The federal government will still require states to identify their worst-performing schools under the newly signed Every Student Succeeds Act.
But exactly how to turn those schools around will largely be left up to district and state officials, unlike the more prescriptive requirements under the version of the federal K-12 education statute the new law replaces.
Because the turnaround language in ESSA is so loose and shifts significant responsibility to state officials, it remains to be seen exactly how chronically underperforming schools will be treated in the coming years.
The most visible changes will come with how states identify their worst-performing schools, when they intervene and who will be in charge of those interventions, and how they scrutinize and pay for those efforts.
States also will be allowed to direct a slightly higher portion of their federal Title I aid to turnaround efforts. And in identifying low-performing schools, states will have to include at least one nonacademic indicator, such as student engagement or school climate and safety.
Critics say who’s in charge of intervention efforts matters greatly. They also warn that ill-defined indicators of school quality could lead to classroom manipulation, and that states may end up not scrutinizing the quality of the intervention measures.
Under the No Child Left Behind Act, which ESSA replaces, billions of local, state, and federal dollars were poured into prescribed turnaround efforts through the School Improvement Grant program, with mixed results. Hurdles include racial segregation, hyper-concentrated poverty, high rates of student mobility, and
“If there was a silver bullet that everybody could pick up and use, everybody would use it,” said Jeff Simering, the legislative director of the Council of the Great City Schools, a group representing large urban districts, whose schools have been the focus of turnaround efforts in recent years.
Under ESSA, which goes into full effect in fall 2017, states must identify schools that perform among the bottom 5 percent on their accountability systems and where fewer than 67 percent of the students graduate from high school. They have to make those designations, based on both academic and nonacademic factors, at least every three years.
States also have to identify schools where students in racial, language, disability, and other subgroups perform at the level of students in the state’s worst-performing schools. Intervention efforts will remain focused at the local level, though, unless those subgroups fail to improve after several years.
District administrators who oversee a state’s worst-performing schools will have to design their own “evidence based” plans to turn those schools around. Each state will have the final say over what qualifies as solid evidence, under a new framework that provides greater flexibility than the “scientifically based” research definition under the NCLB law.
That change concerns some observers, who argue that the state of education research is weak, and that what qualifies as evidence is too loosely defined in the new law.
If a school fails to improve for a number of years (no more than four), the state has to step in with its own plan.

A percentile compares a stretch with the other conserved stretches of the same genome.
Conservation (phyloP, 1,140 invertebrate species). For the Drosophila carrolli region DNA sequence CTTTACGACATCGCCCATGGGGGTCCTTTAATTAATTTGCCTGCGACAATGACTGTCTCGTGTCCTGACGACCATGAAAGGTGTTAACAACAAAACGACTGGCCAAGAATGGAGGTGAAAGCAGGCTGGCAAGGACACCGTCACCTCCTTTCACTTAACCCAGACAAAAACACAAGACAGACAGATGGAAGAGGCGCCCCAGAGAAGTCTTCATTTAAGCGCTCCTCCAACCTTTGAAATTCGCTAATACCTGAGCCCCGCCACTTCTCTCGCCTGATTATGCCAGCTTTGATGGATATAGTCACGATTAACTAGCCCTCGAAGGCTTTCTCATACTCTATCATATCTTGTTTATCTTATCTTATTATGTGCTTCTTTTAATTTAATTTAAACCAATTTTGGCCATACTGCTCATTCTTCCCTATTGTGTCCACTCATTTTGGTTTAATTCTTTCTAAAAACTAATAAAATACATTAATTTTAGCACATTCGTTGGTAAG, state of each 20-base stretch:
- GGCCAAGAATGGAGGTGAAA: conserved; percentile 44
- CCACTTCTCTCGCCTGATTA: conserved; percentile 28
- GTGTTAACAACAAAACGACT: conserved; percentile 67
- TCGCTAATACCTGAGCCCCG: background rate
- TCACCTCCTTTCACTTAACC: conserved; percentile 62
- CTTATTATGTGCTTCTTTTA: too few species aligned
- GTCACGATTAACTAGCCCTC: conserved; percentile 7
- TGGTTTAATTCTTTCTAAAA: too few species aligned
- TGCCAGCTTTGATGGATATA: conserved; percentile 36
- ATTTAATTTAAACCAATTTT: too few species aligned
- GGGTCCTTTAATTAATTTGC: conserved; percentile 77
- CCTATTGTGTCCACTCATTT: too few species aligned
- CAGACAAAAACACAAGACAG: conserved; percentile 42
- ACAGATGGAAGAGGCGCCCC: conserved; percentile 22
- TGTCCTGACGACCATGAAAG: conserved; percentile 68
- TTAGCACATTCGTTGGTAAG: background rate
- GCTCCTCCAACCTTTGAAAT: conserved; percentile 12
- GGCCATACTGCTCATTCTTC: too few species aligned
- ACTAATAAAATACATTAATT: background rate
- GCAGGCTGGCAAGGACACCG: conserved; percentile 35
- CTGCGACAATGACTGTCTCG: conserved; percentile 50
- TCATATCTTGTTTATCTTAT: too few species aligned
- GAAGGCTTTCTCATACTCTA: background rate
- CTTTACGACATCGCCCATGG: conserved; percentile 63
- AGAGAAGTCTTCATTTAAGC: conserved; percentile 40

In the past, states have run schools or entire districts directly, fired everybody at a school, or taken control of the school and handed it over to a charter operator. Some states will likely continue intervening the way they have under NCLB waivers they received from the U.S. Department of Education, but other states could ease—or strengthen—those intervention programs.
Districts also will get extra money under the new law to turn schools around.
In the past, just 4 percent of Title I money for disadvantaged students was reserved for turnarounds. That money, more than $7 billion spent by states and districts since 2007, was handed out in the form of federal School Improvement Grants, which came with restrictions on how states used the aid. States could fire an entire staff, close the school, or entrust it to a charter operator. Such efforts have had mixed results.
Under the new law, the SIG program is gone, along with its stringent requirements. Instead, 7 percent of states’ Title I money can be designated for turnarounds. At least 95 percent of that set-aside money must be funneled to school districts’ turnaround efforts.
That concerns Andy Smarick, a policy fellow at the Thomas B. Fordham Institute and an advocate for charter schools.
“The way we solve this problem is not by funneling more money [to districts] so they can continue to fail,” Smarick said.
But Chris Minnich, the executive director of the Council of Chief State School Officers, said states will retain their authority to oversee turnaround models.
“The right role for states is still up for debate,” Minnich said. “We all own this.”
In Memphis, Tenn., the state moved in 2012 to begin to take over several chronically underperforming schools by either directly running them or handing them over to charter school operators.
But a recent study shows that the district’s own turnaround efforts, largely funded by SIG, district, and philanthropic money, have resulted in academic gains that outpace the state’s.
“As we continue to compete for limited resources, we want the state to put its resources behind a model we know that works,” said Kevin Woods, a school board member in Shelby County, which includes the Memphis schools.
A version of this article appeared in the January 06, 2016 edition of Education Week as States, Districts Can Call Shots on Turnarounds